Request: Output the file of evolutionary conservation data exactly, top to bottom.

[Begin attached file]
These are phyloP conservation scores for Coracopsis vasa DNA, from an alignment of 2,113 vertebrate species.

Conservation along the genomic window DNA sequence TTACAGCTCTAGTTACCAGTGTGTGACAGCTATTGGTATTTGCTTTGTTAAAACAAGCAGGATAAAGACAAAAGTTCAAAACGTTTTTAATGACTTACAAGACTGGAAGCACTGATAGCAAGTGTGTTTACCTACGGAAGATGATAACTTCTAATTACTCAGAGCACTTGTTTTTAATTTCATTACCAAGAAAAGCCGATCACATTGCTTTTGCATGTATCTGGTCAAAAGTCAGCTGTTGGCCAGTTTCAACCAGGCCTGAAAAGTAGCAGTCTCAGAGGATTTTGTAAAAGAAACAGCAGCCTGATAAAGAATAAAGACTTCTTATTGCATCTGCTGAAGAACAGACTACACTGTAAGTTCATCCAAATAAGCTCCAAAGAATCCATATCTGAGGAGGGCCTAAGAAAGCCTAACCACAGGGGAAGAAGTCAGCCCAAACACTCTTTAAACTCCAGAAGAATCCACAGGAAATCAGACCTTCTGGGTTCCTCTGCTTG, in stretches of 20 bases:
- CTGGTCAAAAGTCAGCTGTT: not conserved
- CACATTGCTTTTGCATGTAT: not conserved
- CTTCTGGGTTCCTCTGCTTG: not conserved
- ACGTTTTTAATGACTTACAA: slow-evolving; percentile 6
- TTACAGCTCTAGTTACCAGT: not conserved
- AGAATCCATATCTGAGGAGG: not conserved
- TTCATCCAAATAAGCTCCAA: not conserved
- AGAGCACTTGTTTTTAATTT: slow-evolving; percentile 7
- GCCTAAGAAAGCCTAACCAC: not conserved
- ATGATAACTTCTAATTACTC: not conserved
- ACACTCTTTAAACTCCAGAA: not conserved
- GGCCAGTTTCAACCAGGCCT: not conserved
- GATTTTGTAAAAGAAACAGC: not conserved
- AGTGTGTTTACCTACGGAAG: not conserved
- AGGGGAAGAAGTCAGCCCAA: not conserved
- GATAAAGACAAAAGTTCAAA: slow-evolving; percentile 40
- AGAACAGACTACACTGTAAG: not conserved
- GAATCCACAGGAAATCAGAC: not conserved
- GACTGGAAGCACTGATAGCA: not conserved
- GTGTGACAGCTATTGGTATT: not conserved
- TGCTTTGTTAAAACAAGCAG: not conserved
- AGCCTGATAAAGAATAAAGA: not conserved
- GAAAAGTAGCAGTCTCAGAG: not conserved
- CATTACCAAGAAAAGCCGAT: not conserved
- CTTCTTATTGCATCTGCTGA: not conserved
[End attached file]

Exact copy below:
These are phyloP conservation scores for Coracopsis vasa DNA, from an alignment of 2,113 vertebrate species.

Conservation along the genomic window DNA sequence TTACAGCTCTAGTTACCAGTGTGTGACAGCTATTGGTATTTGCTTTGTTAAAACAAGCAGGATAAAGACAAAAGTTCAAAACGTTTTTAATGACTTACAAGACTGGAAGCACTGATAGCAAGTGTGTTTACCTACGGAAGATGATAACTTCTAATTACTCAGAGCACTTGTTTTTAATTTCATTACCAAGAAAAGCCGATCACATTGCTTTTGCATGTATCTGGTCAAAAGTCAGCTGTTGGCCAGTTTCAACCAGGCCTGAAAAGTAGCAGTCTCAGAGGATTTTGTAAAAGAAACAGCAGCCTGATAAAGAATAAAGACTTCTTATTGCATCTGCTGAAGAACAGACTACACTGTAAGTTCATCCAAATAAGCTCCAAAGAATCCATATCTGAGGAGGGCCTAAGAAAGCCTAACCACAGGGGAAGAAGTCAGCCCAAACACTCTTTAAACTCCAGAAGAATCCACAGGAAATCAGACCTTCTGGGTTCCTCTGCTTG, in stretches of 20 bases:
- CTGGTCAAAAGTCAGCTGTT: not conserved
- CACATTGCTTTTGCATGTAT: not conserved
- CTTCTGGGTTCCTCTGCTTG: not conserved
- ACGTTTTTAATGACTTACAA: slow-evolving; percentile 6
- TTACAGCTCTAGTTACCAGT: not conserved
- AGAATCCATATCTGAGGAGG: not conserved
- TTCATCCAAATAAGCTCCAA: not conserved
- AGAGCACTTGTTTTTAATTT: slow-evolving; percentile 7
- GCCTAAGAAAGCCTAACCAC: not conserved
- ATGATAACTTCTAATTACTC: not conserved
- ACACTCTTTAAACTCCAGAA: not conserved
- GGCCAGTTTCAACCAGGCCT: not conserved
- GATTTTGTAAAAGAAACAGC: not conserved
- AGTGTGTTTACCTACGGAAG: not conserved
- AGGGGAAGAAGTCAGCCCAA: not conserved
- GATAAAGACAAAAGTTCAAA: slow-evolving; percentile 40
- AGAACAGACTACACTGTAAG: not conserved
- GAATCCACAGGAAATCAGAC: not conserved
- GACTGGAAGCACTGATAGCA: not conserved
- GTGTGACAGCTATTGGTATT: not conserved
- TGCTTTGTTAAAACAAGCAG: not conserved
- AGCCTGATAAAGAATAAAGA: not conserved
- GAAAAGTAGCAGTCTCAGAG: not conserved
- CATTACCAAGAAAAGCCGAT: not conserved
- CTTCTTATTGCATCTGCTGA: not conserved